The goal of investing is to make money, so it's natural to pursue investments that offer the greatest possible return. Return on investment, or ROI, is a commonly used profitability ratio that measures the amount of return, or profit, an investment generates relative to its cost. ROI is expressed as a percentage and is extremely useful in evaluating individual investments or competing investment opportunities.

Roi

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Calculating ROI

To calculate ROI, the profit (return) from an investment is divided by the cost of that investment, as shown in the following formula:

ROI = (gain from investment  cost of investment) / cost of investment

The result is then presented as a ratio or percentage.

Let's say you invest $2,000 in Company X's stock and sell your shares a year later for $3,000. To calculate your return on investment, you'd take your profit ($3,000 – $2,000 = $1,000) and divide it by your total investment cost ($2,000) to arrive at an ROI of 50%.

Uses of ROI

ROI is a helpful tool for comparing different investment opportunities. Companies also use projected ROI to determine which projects or initiatives to pursue based on their potential profitability.

Let's say you come into some money and are trying to choose a company to invest in. If you look at your portfolio and see that Company X gave you a return on investment of 50% but Company Y gave you an ROI of 60%, you may be more inclined to go with Company Y. In this regard, ROI is a strong measure of how efficient an investment is at generating profits.

Limitations of ROI

While looking at ROI is a great way to compare investment opportunities, ROI does not factor risk into the equation, especially in situations where ROI is calculated based on projected returns and not actual returns. In other words, ROI is a good way to measure what you potentially have to gain from an investment, but it doesn't necessarily tell you what you have to lose.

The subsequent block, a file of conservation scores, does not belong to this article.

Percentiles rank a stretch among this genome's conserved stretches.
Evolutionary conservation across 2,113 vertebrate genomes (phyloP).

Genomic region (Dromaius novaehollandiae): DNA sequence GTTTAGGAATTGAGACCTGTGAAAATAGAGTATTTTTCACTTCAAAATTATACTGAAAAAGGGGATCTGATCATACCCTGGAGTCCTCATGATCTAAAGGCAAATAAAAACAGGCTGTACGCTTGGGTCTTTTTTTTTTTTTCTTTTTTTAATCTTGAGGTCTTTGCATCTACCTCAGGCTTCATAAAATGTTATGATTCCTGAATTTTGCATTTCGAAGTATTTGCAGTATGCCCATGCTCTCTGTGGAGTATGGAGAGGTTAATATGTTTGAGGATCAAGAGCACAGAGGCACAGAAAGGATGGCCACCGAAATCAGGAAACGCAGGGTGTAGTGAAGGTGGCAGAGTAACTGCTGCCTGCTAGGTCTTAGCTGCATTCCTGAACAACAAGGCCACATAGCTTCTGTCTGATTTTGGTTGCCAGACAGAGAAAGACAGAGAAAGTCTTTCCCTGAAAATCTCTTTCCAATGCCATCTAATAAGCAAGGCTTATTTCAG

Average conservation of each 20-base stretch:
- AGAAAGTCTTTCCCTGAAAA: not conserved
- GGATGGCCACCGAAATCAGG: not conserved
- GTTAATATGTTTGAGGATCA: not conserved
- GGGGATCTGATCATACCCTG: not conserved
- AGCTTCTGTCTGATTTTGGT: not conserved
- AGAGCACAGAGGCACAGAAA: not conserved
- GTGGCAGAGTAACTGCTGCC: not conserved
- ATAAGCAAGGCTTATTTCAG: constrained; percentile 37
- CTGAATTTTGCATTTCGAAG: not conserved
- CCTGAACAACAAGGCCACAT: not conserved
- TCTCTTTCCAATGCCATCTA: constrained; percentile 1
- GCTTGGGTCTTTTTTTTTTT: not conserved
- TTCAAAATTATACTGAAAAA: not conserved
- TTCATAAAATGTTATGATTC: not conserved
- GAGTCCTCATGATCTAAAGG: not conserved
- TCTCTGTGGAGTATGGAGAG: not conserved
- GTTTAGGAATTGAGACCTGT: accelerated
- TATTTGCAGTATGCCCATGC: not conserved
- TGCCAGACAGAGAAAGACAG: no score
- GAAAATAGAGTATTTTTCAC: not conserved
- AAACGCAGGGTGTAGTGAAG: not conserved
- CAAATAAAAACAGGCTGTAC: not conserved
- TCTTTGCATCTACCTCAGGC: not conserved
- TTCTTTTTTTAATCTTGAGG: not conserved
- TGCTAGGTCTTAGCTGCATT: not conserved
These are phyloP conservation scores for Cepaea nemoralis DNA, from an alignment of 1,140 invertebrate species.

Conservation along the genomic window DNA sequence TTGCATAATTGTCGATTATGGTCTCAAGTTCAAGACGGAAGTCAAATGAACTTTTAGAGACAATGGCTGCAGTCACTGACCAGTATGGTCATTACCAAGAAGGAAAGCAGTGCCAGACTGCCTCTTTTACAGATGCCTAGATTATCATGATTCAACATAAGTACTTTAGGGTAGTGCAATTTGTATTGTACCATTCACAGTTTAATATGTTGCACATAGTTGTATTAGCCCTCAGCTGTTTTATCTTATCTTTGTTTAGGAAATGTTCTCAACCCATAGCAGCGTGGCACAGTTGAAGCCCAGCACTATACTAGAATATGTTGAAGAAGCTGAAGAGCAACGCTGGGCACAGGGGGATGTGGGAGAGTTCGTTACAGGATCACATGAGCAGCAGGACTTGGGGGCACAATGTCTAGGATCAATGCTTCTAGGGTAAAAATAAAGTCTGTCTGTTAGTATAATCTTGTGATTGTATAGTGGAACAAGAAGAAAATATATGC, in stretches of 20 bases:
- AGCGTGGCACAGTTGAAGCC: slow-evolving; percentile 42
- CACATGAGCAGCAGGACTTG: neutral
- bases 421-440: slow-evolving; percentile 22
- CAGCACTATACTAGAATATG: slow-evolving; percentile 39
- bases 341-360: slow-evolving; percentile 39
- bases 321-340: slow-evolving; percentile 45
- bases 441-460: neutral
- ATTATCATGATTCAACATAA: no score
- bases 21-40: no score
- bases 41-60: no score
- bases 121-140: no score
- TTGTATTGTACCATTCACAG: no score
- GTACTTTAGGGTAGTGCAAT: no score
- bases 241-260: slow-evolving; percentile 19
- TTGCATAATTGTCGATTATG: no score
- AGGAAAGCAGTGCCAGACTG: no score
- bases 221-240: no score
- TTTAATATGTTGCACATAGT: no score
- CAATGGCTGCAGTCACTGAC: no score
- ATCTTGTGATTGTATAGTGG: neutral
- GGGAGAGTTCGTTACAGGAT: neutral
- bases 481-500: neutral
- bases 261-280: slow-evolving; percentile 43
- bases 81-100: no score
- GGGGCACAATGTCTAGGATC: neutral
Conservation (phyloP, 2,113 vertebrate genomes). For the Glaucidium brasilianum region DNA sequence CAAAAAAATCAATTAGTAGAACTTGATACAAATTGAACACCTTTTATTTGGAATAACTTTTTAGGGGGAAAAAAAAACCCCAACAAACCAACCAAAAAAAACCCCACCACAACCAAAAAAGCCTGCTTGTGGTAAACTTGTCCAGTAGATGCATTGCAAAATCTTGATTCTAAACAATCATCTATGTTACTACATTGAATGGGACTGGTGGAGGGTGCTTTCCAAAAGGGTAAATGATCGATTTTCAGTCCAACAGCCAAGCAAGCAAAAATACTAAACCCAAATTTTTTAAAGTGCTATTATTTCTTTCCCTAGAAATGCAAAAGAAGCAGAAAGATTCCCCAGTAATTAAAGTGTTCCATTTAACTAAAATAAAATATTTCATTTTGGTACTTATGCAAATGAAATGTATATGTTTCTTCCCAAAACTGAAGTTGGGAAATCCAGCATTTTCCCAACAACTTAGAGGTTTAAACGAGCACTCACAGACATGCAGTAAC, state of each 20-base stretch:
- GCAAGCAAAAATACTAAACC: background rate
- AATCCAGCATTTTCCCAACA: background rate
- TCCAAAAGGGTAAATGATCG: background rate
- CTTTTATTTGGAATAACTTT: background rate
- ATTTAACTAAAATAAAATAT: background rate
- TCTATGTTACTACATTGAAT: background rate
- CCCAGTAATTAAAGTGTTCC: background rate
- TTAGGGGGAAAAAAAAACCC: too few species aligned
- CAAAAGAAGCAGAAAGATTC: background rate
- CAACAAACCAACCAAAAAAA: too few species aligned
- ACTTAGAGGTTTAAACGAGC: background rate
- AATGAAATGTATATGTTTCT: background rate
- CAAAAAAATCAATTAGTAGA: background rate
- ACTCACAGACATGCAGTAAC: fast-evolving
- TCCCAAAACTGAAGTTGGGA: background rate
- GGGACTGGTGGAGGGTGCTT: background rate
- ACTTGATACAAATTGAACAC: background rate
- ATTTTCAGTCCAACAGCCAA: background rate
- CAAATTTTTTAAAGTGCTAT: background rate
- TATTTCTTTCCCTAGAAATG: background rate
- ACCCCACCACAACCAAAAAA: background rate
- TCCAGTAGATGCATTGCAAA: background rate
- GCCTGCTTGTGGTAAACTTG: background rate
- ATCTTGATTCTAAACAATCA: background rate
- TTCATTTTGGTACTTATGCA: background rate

It's generally the case that the higher the return on investment, the more risk there is involved. Stocks, for example, have historically offered a higher return on investment than bonds, but they're also assumed to be more risky. Similarly, companies with lower credit ratings typically need to offer higher interest rates when issuing bonds than those with better credit ratings to compensate their investors for taking on added risk.

Let's say you decide to buy bonds issued by a company with a lower credit rating because those bonds offer a higher return on investment. While you might make more money from that investment than by buying bonds from a company with a higher credit rating and lower interest rate, buying the poorly rated company's bonds isn't necessarily the smarter investment decision -- because if that company defaults, you won't see those interest payments, and you won't actually realize that return.

In addition, the traditional formula for calculating ROI does not account for the amount of time an investment is held, which can impact its ultimate profitability. Furthermore, when used by companies in deciding whether to pursue projects, ROI doesn't account for the non-financial benefits involved. Project A, for example, might generate a higher return on investment than Project B, but Project B might also work wonders for a company's reputation -- a benefit that can't be measured financially. That's why ROI, though helpful in its own right, is just one calculation to consider when evaluating investment opportunities. 

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